BCE Inc. confirmed Saturday it approached Shaw Communications Inc. for a takeover before eventually walking away due to regulatory concerns.
"Bell is Company A described in the proxy. We’ve made a number of successful strategic acquisitions over the last decade and look closely at opportunities that may work. We determined this opportunity wasn’t in the best interests of our stakeholders," said Nathan Gibson, a spokesperson for Bell, in an email. 
In a regulatory filing late Friday afternoon, Shaw said the chief executive officer of an unidentified "Party A" talked about the "potential benefits" of a tie-up in a meeting with Shaw CEO Brad Shaw on Jan 6.
Brad Shaw subsequently invited Rogers Communications Inc. CEO Joe Natale to a meeting on Jan. 29 after he informed Shaw's board of the interest from "Party A". According to the filing, Natale had earlier lobbed the idea of a deal in a meeting with Brad Shaw on July 30, 2020. 
By early February, Brad Shaw opened his company up to a sale process and asked Natale and the chief executive of "Party A" (BCE's Mirko Bibic) to come back with non-binding takeover proposals.
According to the filing, Rogers initially offered $35.00 per share, while "Party A" (Bell) proposed a deal at $37.00 per share in cash and stock. Rogers later bumped its offer to $40.50 per share on Feb. 22, while "Party A" raised its non-binding proposal to $39.25 per share before further hiking to $40.50 per share -- thus matching Rogers -- on Feb. 27. According to the regulatory filing, however, the proposal from "Party A" "continued to contain certain regulatory issues that had previously been identified as being of concern."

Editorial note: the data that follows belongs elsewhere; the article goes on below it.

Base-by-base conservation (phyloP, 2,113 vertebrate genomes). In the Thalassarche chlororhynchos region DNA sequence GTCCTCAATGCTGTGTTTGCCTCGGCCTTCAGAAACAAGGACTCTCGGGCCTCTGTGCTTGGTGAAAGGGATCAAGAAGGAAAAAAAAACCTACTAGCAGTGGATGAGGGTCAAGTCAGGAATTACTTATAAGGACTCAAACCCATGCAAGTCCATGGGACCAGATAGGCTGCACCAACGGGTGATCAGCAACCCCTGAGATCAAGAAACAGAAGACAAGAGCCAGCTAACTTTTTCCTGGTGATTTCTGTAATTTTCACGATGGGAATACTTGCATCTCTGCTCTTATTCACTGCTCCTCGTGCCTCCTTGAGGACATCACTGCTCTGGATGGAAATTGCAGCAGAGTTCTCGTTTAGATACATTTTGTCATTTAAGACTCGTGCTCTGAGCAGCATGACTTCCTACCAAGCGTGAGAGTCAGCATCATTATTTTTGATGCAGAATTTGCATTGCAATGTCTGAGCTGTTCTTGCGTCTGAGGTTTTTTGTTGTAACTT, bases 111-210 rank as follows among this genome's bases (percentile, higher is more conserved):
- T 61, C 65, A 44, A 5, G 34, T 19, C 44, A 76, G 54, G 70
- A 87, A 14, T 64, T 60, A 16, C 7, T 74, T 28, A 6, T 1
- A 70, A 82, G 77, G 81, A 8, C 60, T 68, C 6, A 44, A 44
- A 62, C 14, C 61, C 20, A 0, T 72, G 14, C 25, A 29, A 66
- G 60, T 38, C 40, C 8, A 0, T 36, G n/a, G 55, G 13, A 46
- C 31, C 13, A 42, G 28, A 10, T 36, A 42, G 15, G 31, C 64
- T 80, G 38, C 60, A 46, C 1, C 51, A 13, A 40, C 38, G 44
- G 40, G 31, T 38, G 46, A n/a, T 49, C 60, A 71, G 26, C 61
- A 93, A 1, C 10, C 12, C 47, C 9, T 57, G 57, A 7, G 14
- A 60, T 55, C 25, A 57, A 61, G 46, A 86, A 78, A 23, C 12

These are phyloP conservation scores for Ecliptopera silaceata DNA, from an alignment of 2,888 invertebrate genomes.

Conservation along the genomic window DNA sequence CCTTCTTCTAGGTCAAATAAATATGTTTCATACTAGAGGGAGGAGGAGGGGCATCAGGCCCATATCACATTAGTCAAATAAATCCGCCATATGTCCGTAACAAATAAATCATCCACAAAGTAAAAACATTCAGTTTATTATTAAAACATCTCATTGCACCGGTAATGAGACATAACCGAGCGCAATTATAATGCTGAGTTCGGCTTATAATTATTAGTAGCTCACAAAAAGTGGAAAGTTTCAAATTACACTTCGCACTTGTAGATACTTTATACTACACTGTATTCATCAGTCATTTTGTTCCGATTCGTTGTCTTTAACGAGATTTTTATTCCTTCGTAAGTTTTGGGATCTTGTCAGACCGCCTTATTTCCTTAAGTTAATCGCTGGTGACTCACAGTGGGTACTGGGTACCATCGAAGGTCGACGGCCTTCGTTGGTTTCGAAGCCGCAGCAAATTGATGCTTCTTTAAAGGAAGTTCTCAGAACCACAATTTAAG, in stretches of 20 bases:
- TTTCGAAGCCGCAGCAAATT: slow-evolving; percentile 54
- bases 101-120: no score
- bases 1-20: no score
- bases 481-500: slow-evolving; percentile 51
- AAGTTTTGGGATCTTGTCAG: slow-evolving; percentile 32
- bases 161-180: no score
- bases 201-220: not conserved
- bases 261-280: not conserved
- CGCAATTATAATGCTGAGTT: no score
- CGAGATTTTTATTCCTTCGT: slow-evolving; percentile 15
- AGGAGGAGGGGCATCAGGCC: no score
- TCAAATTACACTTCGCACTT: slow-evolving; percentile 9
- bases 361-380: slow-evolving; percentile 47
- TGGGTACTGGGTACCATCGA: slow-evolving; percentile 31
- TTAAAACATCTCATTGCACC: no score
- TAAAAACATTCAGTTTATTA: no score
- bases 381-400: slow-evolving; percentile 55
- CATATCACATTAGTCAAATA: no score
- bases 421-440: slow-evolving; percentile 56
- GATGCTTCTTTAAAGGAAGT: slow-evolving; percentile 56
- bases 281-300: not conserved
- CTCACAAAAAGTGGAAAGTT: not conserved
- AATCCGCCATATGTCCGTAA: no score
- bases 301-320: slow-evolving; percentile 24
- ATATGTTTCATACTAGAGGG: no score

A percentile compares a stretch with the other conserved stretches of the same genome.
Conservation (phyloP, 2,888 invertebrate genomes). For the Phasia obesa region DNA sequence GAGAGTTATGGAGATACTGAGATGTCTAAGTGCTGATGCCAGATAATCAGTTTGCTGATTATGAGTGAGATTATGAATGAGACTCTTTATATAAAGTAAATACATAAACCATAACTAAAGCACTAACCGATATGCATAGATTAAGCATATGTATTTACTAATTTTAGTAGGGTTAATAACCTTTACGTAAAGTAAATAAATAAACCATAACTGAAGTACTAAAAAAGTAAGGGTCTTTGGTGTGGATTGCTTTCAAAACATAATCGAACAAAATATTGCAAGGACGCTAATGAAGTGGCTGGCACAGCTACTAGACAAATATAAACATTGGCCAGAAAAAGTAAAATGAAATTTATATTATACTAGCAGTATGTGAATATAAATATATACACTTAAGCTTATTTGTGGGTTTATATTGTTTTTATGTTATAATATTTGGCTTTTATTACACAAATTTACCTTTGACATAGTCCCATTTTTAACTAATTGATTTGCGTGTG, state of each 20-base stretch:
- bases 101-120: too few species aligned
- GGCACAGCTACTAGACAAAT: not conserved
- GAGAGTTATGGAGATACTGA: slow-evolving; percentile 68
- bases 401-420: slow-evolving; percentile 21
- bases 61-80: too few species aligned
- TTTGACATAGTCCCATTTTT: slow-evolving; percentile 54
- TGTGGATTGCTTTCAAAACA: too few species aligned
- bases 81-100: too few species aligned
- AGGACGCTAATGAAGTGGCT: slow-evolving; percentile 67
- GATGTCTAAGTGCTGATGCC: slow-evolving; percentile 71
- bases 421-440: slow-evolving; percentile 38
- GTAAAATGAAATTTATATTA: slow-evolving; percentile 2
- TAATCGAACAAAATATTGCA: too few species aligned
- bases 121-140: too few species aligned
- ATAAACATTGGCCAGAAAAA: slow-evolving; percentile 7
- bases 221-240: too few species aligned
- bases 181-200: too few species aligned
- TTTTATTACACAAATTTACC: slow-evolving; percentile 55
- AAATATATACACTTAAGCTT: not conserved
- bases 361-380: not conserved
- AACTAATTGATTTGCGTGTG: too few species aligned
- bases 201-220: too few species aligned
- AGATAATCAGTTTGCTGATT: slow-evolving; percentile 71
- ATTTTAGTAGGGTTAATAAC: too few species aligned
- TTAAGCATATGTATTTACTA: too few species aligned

While the specific issues weren't identified in the filing, a source familiar with the matter told BNN Bloomberg that Shaw’s board wanted a so-called “hell or high water” clause. This is a clause in which the seller insists the buyer takes on all the regulatory risk and puts the buyer in the position of agreeing to any conditions the regulator imposes, no matter what. The source said Bell could not agree to that clause because from its perspective it would expose the company to unlimited risk.
The source noted the "hell or high water" clause could have put Bell in a position where it would potentially have to sell newly-acquired spectrum. The source added that if Canadian regulators want an effective fourth wireless carrier, there is a risk that Rogers may have to give up newly acquired spectrum from the 3500MHz auction this summer to ensure this fourth competitor is effective and can compete in 5G, which the source described as being a big monetary risk.
The source also said a "hell or high water" clause would have limited bargaining power with regulators and given all leverage to the Competition Bureau.
According to Shaw's regulatory filing, Brad Shaw contacted the chief executive of "Party A" on March 2 to let him know that the outstanding regulatory issues would have to be resolved if he wanted to move forward in the bidding process -- which he balked at. 
One day later, a special committee of Shaw's directors was informed that "Party A" had withdrawn from the process. That left the door open for Rogers, which finalized its takeover agreement, at $40.50 per share, with Shaw on March 13. The deal was publicly announced on March 15 and awaits regulatory approval, which isn't expected until the first half of next year. 

- With files from Amber Kanwar

BNN Bloomberg is a division of Bell Media, which is owned by BCE.